Innovative inspiration; USU invokes storm of inventions

By Brandy A. Lee
The Standard-Examiner
August 3, 2005
John Nicholson, Ph.D. student of computer science, and Aliasgar Kutiyanawala talk about a robot at Utah State University.

ALAN MURRAY/Standard-Examiner
John Nicholson, Ph.D. student of computer science, and Aliasgar Kutiyanawala talk about a robot at Utah State University.

LOGAN — Zhen Song, of China, and Hyo-Sung Ahn, of South Korea, love to talk about the project they are working on.

Both are graduate students at Utah State University in the Department of Electrical and Computer Engineering.

On Tuesday, they presented a project called ODIS, or Omni-Directional Inspection System. More than 50 state lawmakers and representatives of other Innovation Campus companies were present at the Calibration and Optical Research Lab building at the university.

The Innovation Campus is part of the university and serves as a small business incubator for entrepreneurs and researchers. All businesses are based on research and development.

ODIS is designed to sweep under cars and low areas for objects, such as terrorist bombs. It also has the ability to move in any direction.

"It's a very good thing to develop hands-on techniques," Song said. "I am grateful for the opportunity."

John Nicholson, a graduate student in the USU Computer Science Department, and Aliasgar Kutiyanawala, a graduate student of electrical engineering, showed off a robot to help visually impaired people become more independent.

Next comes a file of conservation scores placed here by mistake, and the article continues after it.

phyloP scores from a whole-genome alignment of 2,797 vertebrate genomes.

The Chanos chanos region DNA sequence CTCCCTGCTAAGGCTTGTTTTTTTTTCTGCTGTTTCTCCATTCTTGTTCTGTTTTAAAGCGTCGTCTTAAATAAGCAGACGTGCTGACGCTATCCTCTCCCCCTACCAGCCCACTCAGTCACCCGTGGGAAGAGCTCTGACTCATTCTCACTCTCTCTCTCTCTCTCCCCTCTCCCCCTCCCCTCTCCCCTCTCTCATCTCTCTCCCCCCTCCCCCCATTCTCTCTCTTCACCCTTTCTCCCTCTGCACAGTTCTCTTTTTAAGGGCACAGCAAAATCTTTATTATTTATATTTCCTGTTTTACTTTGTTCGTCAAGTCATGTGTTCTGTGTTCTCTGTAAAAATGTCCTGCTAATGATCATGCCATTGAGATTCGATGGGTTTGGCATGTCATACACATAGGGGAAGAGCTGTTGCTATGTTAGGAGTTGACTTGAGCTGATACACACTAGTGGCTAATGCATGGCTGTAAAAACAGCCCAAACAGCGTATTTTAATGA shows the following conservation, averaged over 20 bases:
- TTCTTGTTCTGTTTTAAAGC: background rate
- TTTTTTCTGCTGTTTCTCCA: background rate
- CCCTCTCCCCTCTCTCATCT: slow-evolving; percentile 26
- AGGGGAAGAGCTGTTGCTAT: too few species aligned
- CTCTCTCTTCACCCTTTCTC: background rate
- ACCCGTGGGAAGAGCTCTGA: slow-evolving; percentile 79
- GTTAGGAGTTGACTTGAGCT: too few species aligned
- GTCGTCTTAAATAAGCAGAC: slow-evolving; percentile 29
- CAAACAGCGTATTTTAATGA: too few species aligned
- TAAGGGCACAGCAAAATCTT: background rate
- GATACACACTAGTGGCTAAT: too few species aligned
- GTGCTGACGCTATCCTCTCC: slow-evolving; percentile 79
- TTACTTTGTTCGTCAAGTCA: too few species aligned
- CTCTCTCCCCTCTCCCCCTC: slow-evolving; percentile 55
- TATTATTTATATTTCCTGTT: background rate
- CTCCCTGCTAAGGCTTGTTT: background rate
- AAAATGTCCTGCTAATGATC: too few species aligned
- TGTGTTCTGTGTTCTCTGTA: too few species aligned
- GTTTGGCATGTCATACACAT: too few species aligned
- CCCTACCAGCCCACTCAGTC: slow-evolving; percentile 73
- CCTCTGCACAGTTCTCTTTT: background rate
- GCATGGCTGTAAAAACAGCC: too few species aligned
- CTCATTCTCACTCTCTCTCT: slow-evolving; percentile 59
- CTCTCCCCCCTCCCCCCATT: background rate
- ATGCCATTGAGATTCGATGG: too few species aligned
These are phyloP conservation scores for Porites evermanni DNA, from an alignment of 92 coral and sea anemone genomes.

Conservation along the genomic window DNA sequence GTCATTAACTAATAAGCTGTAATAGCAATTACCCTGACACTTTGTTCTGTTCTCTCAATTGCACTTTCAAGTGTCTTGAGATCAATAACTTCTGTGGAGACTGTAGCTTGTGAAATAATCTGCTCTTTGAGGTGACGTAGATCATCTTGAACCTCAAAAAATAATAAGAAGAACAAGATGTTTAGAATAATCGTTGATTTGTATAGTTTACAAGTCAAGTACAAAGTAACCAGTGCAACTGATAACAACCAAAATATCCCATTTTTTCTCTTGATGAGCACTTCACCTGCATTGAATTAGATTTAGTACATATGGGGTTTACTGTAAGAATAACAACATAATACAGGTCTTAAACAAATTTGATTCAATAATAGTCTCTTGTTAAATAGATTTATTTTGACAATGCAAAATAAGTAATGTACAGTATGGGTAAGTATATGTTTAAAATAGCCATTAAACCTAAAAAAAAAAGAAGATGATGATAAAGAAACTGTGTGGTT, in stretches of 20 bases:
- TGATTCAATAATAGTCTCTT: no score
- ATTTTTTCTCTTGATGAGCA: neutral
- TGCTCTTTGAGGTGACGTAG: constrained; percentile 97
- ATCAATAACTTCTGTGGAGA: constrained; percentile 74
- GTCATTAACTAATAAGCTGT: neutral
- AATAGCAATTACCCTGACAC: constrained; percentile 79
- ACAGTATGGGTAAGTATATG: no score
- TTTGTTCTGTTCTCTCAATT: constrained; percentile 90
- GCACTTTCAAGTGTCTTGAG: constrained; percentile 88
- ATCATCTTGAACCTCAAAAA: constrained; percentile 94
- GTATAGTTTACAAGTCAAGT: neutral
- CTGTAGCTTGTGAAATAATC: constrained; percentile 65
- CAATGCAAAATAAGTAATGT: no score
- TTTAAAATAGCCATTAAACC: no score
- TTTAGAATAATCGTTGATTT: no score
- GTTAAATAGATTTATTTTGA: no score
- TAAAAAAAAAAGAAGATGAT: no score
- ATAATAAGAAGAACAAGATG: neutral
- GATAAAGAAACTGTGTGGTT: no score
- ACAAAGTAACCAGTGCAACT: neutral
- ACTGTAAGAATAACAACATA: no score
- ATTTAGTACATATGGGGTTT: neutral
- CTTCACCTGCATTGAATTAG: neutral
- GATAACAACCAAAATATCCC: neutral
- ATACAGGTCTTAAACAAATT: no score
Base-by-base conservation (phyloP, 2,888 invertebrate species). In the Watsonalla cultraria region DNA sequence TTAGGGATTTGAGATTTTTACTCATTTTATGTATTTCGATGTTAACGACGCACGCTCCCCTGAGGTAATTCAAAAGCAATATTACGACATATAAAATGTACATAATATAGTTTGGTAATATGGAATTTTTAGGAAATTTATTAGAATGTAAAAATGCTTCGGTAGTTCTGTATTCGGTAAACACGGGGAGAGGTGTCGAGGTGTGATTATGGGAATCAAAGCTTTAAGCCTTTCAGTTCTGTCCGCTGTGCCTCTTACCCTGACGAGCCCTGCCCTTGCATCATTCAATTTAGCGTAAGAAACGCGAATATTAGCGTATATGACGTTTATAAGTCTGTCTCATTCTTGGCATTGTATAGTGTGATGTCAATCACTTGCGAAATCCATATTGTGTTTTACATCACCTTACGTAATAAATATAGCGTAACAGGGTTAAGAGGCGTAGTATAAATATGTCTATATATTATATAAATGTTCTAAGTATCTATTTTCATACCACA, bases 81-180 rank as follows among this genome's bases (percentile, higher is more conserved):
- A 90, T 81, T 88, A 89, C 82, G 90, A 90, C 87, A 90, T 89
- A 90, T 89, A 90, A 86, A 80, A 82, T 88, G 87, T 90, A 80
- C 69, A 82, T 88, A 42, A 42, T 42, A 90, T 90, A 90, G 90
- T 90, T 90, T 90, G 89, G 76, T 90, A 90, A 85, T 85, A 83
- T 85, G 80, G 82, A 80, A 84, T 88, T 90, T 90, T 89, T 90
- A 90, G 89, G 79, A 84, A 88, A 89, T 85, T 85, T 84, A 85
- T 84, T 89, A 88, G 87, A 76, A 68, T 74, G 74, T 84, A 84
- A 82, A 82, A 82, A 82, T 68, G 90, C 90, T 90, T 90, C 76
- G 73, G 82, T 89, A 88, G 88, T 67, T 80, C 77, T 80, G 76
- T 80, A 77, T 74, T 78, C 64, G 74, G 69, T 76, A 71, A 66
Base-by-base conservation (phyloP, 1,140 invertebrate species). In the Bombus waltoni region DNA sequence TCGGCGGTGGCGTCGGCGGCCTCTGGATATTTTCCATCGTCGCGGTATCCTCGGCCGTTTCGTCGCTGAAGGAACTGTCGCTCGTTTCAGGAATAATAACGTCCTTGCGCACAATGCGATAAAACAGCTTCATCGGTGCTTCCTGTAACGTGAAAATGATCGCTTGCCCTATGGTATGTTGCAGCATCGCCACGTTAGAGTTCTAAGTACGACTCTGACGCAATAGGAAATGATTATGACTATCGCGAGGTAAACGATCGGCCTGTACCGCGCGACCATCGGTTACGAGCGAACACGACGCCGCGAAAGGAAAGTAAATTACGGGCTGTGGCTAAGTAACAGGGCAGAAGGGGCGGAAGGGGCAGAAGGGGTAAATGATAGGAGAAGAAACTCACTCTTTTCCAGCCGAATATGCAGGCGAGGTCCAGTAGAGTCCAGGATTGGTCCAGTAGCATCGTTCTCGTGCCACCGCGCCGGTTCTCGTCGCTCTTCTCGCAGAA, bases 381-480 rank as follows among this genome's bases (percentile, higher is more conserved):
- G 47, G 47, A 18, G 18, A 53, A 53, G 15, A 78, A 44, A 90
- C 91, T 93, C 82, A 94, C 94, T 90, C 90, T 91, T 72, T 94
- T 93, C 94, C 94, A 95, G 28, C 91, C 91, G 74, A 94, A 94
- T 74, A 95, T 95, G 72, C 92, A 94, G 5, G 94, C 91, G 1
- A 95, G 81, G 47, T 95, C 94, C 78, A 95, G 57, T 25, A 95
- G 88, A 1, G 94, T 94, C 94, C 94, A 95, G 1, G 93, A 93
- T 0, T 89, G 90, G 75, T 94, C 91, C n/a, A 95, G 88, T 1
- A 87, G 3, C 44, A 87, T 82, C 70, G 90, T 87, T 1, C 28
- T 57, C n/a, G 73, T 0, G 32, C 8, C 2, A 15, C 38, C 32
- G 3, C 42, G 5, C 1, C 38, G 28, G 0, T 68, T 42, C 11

"We're not looking to replace guide dogs," Nicholson told the group. "This looks at complementing the guide dogs and the canes."

The robot is a creation of Vladimir Kulyukin, a USU assistant professor of computer science. Once completely finished, it will be able to help the visually impaired find their way in new places.

Often, they are at an airport and they cannot go to the stores or to the restroom because their dog does not know the area. The device is set for new settings or the first time they go somewhere, Nicholson said.

The students made the device from a baby carrier and hardware they bought off the shelf. The U.S. government helps fund some of the project, but Kulyukin is looking for more funding to perfect it.

Space Dynamics Laboratory staff also took time to tell lawmakers of projects in the works.

When the space shuttle Discovery comes back to Earth, it will be carrying one of the lab's experiments.

The ISS-LADA growth chamber, named after the Russian goddess of spring, Lada, has been growing plants in the International Space Station.

If astronauts go to Mars, they are going to need to grow food, said Trina Paskett, public relations manager for SDL.

In the Russian section of the space station, astronauts have been growing radishes, minzung -- a bitter Japanese lettuce -- and peas.

The researchers also cite a psychological factor of the green plants.

"It gives them (astronauts) something that reminds them of home," Paskett said.

Other projects shown were projects such as an echo-cancellation device, which helps to block out surrounding noise and isolates one voice at a time. Another device to create power from animal waste was shown by Andegin, a small business on the Innovation Campus.

Copyright © 2005 by Ogden Publishing Corporation